Drone Beacon (Strobe)
Great for Following in Flight
& for Other Stuff, Too!
d. bodnar   11-11-2020 

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Click here for Arduino (ATTiny85) version

Recently I have been enjoying flying drones and exploring the photographic opportunities that they provide.

My DJI Mavic Mini is a super little drone but its small size and light grey paint scheme can make it hard to follow once it is 100 feet or more away.

The built-in green LED that flashes on the back of the drone does little to help with this situation so I decided to add a bright, blinking LED beacon to the bottom of the drone.

Initially I repurposed a circuit board from my Bike Blinker Plus.  While it worked well it was not ideal as I had to do some modifications to it.  A custom Drone Blinker circuit board was designed and fabricated.  It is shown here. 

The two tabs at top and bottom are used with a rubber band to hold the blinker & battery to the drone.  Make sure the blinker does not block or cover any of the drone's sensors.

The Circuit
The circuit is composed of a PIC processor (12F683), an N-channel Mosfet, a pushbutton switch and a resistor.

The PIC was chosen due to its small size, low price and low current draw when put to "sleep".

The Circuit Board
Parts placement is shown here.  The microcontroller (12F683) is in the upper left, the push button switch is in the lower left and the Mosfet and associated resistor are just to the switch's right.

In the upper right there is a mini USB socket that can be used to charge the battery.  An optional current limiting resistor can be added in the area circled in green,  If you look closely you will see a small trace that shorts out that component so that trace must be cut in order to use the resistor.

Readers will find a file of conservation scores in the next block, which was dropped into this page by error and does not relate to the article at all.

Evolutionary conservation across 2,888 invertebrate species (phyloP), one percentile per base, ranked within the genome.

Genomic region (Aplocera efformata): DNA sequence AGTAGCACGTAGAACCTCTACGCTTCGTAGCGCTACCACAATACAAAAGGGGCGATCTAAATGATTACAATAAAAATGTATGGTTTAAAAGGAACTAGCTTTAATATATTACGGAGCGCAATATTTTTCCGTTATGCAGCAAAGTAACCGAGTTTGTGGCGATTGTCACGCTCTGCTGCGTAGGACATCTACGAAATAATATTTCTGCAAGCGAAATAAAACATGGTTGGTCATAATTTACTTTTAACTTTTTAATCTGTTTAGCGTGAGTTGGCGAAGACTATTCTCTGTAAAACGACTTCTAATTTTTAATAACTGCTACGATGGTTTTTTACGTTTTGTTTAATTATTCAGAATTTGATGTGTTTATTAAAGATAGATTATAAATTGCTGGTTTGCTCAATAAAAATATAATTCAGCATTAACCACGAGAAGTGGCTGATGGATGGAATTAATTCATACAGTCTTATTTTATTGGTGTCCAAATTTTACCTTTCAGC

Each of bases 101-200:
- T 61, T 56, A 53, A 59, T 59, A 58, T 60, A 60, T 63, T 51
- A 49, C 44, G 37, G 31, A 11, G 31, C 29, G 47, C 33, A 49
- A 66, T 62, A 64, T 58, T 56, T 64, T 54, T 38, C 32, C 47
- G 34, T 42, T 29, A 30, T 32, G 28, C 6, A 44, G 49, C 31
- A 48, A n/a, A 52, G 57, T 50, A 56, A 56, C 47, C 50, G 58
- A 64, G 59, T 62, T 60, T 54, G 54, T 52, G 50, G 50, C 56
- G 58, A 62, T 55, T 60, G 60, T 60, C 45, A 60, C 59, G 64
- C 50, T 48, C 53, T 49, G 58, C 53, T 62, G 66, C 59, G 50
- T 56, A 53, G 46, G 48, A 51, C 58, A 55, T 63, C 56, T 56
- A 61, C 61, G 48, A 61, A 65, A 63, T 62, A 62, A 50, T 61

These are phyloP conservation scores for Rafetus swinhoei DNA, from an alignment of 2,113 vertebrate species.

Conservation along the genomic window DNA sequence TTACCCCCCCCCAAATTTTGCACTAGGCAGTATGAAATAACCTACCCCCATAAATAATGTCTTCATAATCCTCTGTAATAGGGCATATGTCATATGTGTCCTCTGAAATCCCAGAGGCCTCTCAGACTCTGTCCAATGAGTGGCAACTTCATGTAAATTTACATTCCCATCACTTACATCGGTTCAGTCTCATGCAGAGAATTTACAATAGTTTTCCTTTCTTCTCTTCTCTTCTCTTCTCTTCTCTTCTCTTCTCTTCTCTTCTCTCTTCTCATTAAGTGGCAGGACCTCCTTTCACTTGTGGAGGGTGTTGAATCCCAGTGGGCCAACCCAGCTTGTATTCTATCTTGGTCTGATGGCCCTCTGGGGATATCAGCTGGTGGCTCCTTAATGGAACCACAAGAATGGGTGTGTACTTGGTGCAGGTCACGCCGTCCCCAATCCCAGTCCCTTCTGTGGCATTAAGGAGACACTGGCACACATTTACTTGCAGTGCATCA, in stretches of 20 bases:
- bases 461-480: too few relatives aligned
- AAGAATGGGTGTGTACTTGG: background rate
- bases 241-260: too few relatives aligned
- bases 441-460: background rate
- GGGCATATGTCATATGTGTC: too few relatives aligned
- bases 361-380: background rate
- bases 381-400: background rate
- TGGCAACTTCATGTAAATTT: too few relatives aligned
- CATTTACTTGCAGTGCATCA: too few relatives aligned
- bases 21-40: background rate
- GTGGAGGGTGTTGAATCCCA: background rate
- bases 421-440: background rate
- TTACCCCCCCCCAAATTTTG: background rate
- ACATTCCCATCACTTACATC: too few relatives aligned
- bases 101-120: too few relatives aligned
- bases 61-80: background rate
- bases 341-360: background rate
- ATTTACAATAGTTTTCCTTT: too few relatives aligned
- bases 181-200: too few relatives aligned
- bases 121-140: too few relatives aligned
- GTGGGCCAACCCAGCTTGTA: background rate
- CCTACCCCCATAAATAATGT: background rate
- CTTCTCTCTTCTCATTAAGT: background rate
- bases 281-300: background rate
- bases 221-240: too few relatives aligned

Similarly there is an optional diode circled in yellow.  It can be used to protect from reversing battery polarity.  It also is jumpered.  I found that adding the diode did work but it dropped the voltage going to the LED by 0,7 volts noticeably dimming it so I chose not to use it.


LED Options

There are several things to consider when choosing the LED or LEDs that you use on the beacon.  Initially I used a 3 watt bright white LED.  It worked well but was not as noticeable on the drone as I had hoped it would be.  That led me to experimenting with LEDs of various colors.   After testing Red, Blue and Green I found that my eyes saw the green LED the best.  A little research found that yellow and green are seen best by the human eye, confirming my observations.

The other consideration is the LED package.  Most high output LEDs come attached to a star shaped metal heat sink like the one shown here.

For most of the beacons I have tested I used the same LED but without the heat sink,  This allows the beacon to be smaller than when the LED is mounted vertically.  Since the LEDs are on for less than half the time they don't overheat without the heat sink.  If they were on continuously I would surely use the ones with the heat sink.

LED Mounting Options
The smaller footprint LEDs (those without the heat sink) give the most options for mounting.

This prototype (built on the board for the bike helmet blinker) shows two LEDs with heat sinks mounted vertically.

Here is another prototype with two bare LEDs mounted about 3/4" above the circuit board.

The newest board allows more flexibility in mounting LEDs.  Here two bare LEDs are mounted low on the board and slightly angled down & to the side.

The latest board has two larger holes to accept 2mm brass bullet connectors as shown here,  They raise the LEDs about 3/4" above the board.

The connectors are shown here.  Note that there is a male and female part to the connector.

Battery Options